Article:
Workplace Safety from Top to Bottom

It’s usually gratifying to be associated with a Top Ten List—for example, living in one of the Top Ten Places to Retire or getting a job at one of your city’s Top Ten Workplaces. These are distinctions you brag about because they emphasize satisfaction and success.

But, unfortunately, there are some Top Ten lists you don’t want anything to do with, and one such list is OSHA’s annual Top Ten Most Frequently Cited Standards List. Every year, workers are exposed to dangerous worksite conditions that likely could have been significantly minimized through compliance with OSHA standards.

So why should you check out OSHA’s “bad news” list every year? Because you can learn from others’ mistakes. That’s exactly why OSHA publishes its Top Ten List: so that you “can take steps to find and fix recognized hazards addressed in these and other standards before OSHA shows up.”[1]

Announced at the latest National Safety Council Congress and Expo, OSHA’s 2019 Top Ten List remained mostly the same as that of 2018—only #4 and #5 flipped positions.[2]

What you don’t know CAN hurt you

Last year this blog focused on the most violated OSHA standard, 29 CFR 1926.501, Fall Protection – General Requirements. This year we’ll look at 29 CFR 1910.1200, the Hazard Communication Standard (HCS), which has the dubious honor of being ranked as the second most violated standard. This standard concerns general industry chemical safety and states that “information about the identities and hazards of the chemicals must be available and understandable to workers.”[3]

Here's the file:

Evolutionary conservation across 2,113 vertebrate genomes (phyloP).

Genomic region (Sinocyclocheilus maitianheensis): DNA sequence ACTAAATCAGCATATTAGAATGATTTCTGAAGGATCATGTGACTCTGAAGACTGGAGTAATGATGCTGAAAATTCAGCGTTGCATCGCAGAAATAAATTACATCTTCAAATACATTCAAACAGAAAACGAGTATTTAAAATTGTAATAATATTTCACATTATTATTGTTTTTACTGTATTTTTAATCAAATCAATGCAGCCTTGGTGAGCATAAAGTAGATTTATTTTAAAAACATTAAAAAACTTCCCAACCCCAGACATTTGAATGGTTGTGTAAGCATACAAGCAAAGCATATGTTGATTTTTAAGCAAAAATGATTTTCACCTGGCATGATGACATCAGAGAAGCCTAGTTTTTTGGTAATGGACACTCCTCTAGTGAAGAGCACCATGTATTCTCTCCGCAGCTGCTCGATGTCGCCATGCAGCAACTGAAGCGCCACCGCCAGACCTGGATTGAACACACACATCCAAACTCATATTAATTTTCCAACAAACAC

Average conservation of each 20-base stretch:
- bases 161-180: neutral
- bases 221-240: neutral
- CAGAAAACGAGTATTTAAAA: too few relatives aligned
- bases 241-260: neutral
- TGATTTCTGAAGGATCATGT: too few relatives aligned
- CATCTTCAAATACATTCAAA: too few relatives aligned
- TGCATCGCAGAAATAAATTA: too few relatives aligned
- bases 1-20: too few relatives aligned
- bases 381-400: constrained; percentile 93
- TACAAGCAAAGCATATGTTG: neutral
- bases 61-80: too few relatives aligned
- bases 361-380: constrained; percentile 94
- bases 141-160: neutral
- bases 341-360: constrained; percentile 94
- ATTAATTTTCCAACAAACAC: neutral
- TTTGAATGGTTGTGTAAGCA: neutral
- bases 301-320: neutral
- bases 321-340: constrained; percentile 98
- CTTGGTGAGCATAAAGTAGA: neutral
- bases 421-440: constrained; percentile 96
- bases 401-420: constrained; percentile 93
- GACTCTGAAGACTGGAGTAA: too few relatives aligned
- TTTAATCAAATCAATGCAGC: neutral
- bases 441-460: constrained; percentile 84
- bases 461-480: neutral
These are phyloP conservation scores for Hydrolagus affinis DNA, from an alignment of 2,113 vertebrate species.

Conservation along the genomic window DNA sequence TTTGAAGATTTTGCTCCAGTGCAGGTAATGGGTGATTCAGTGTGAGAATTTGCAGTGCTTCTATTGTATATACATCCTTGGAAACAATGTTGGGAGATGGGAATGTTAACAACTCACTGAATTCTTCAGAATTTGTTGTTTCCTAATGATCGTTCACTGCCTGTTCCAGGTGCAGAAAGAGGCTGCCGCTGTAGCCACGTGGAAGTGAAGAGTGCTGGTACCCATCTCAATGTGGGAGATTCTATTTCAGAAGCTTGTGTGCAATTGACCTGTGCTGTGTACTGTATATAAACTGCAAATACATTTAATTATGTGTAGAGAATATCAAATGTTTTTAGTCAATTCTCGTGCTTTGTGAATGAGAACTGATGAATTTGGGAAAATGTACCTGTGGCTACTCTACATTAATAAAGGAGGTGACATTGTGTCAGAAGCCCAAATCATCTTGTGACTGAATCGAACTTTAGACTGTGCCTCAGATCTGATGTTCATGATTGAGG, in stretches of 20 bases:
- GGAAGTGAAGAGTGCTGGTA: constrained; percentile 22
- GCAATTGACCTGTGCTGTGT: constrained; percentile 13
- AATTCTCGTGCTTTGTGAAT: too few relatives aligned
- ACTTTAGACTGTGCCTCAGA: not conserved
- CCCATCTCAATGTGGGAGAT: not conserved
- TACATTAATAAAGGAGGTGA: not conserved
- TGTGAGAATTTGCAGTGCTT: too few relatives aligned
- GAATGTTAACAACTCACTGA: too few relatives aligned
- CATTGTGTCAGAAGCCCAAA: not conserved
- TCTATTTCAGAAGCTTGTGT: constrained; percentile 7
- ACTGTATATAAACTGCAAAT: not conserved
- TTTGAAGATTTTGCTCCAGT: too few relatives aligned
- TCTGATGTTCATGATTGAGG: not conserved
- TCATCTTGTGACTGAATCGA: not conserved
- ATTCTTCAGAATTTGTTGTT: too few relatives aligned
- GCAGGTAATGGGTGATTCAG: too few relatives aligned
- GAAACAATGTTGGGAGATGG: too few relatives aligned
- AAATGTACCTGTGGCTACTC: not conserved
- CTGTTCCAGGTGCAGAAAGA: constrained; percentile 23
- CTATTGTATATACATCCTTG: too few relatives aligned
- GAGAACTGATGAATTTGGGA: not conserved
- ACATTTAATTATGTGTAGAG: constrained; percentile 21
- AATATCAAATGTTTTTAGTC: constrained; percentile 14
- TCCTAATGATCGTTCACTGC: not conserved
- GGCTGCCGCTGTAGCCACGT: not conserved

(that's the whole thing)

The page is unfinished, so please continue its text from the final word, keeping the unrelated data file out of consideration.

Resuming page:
Recently aligned with the Globally Harmonized System of Classification and Labeling of Chemicals (GHS), the HCS regulates chemical hazard classification, labeling, safety data sheets (SDSs), and worker training. Employers must address issues such as:

  • Have we identified every hazardous chemical to which our workers may be exposed?
  • Have we labeled these chemicals correctly?
  • Do our workers completely understand the dangers of these chemicals, and is specific information readily available to them at all times?
  • Have we sufficiently trained them to read labels and SDSs, operate monitors/detectors, and respond correctly in case of emergency?

OSHA also requires a written hazard communication program setting out how the standard’s criteria are being met. Although it’s a time-consuming exercise, reassessing this plan (or creating one if you haven’t already done so) will encourage you to reexamine the HCS and give you the opportunity to correct any oversights or errors in your application of 29 CFR 1910.1200.

A top priority

Don’t forget to review the rest of OSHA’s “naughty” list and ask yourself if you’re in compliance with any standards listed there that affect your workplace. Would you be able to recognize violations if you saw them?

If not—or if you’re not sure—a meticulous review of these standards and subsequent examination of your jobsite is in order. To help you evaluate your worksite for the types of violations identified in the OSHA Top Ten, MSA Safety has designed a visual overview to get you started.






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